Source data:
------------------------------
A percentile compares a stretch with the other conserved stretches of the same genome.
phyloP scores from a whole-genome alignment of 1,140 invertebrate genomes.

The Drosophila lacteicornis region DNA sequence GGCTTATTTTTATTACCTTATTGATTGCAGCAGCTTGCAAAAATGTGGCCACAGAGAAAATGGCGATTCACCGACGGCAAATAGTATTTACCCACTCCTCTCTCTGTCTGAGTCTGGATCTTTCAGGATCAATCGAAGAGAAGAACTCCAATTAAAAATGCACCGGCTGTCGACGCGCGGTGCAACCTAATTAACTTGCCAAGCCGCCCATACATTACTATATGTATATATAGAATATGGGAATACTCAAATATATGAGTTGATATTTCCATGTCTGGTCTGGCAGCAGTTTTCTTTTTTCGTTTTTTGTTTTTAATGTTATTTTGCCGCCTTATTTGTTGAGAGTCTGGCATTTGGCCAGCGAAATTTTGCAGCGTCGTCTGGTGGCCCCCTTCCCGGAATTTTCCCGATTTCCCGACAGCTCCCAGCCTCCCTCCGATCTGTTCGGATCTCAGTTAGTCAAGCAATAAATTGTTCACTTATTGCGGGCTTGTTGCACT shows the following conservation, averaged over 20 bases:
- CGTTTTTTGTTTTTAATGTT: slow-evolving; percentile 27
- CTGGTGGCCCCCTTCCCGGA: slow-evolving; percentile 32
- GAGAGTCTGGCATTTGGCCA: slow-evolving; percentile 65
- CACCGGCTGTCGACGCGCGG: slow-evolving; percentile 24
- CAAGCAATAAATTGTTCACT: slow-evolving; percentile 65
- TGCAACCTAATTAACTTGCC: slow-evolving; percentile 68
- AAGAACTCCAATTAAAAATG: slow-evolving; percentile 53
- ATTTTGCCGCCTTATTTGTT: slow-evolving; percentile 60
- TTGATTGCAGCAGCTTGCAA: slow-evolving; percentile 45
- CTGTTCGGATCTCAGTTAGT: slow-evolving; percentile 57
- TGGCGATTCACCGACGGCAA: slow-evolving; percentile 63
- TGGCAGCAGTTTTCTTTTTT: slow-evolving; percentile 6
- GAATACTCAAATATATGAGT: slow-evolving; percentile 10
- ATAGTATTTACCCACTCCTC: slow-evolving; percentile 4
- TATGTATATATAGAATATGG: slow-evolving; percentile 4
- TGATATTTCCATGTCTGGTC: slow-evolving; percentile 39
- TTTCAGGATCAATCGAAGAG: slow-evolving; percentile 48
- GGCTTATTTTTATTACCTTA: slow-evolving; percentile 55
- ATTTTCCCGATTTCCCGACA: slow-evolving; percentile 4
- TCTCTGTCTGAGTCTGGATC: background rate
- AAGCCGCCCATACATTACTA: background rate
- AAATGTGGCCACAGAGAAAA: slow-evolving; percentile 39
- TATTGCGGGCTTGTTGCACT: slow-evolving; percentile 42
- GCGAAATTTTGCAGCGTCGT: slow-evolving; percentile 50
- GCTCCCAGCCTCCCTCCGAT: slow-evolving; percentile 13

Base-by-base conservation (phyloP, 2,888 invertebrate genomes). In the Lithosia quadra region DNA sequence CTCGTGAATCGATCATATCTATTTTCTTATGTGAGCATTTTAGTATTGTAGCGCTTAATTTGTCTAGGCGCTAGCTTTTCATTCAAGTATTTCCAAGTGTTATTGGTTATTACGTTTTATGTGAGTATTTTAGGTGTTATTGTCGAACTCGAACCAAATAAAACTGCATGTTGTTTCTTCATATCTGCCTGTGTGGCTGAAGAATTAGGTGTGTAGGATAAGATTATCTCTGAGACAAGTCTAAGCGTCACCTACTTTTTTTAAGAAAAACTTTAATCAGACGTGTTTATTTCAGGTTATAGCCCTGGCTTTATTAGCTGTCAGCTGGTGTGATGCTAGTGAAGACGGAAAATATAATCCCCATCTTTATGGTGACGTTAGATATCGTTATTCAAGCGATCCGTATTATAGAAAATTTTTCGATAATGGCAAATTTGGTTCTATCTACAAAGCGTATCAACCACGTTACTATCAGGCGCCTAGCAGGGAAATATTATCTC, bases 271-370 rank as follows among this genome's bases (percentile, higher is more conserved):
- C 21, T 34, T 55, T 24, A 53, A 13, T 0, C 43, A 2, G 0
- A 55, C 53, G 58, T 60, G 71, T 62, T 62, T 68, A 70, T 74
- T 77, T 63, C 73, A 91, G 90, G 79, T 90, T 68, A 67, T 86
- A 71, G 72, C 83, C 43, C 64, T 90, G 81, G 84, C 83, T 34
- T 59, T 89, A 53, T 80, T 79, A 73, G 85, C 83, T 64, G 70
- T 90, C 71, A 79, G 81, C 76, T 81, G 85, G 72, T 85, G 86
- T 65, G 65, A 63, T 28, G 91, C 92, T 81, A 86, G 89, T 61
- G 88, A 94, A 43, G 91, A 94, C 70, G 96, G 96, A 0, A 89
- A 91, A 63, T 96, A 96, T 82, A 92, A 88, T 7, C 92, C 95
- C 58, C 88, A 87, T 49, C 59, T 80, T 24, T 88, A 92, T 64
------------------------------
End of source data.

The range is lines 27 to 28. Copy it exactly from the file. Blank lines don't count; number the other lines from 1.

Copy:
- GCGAAATTTTGCAGCGTCGT: slow-evolving; percentile 50
- GCTCCCAGCCTCCCTCCGAT: slow-evolving; percentile 13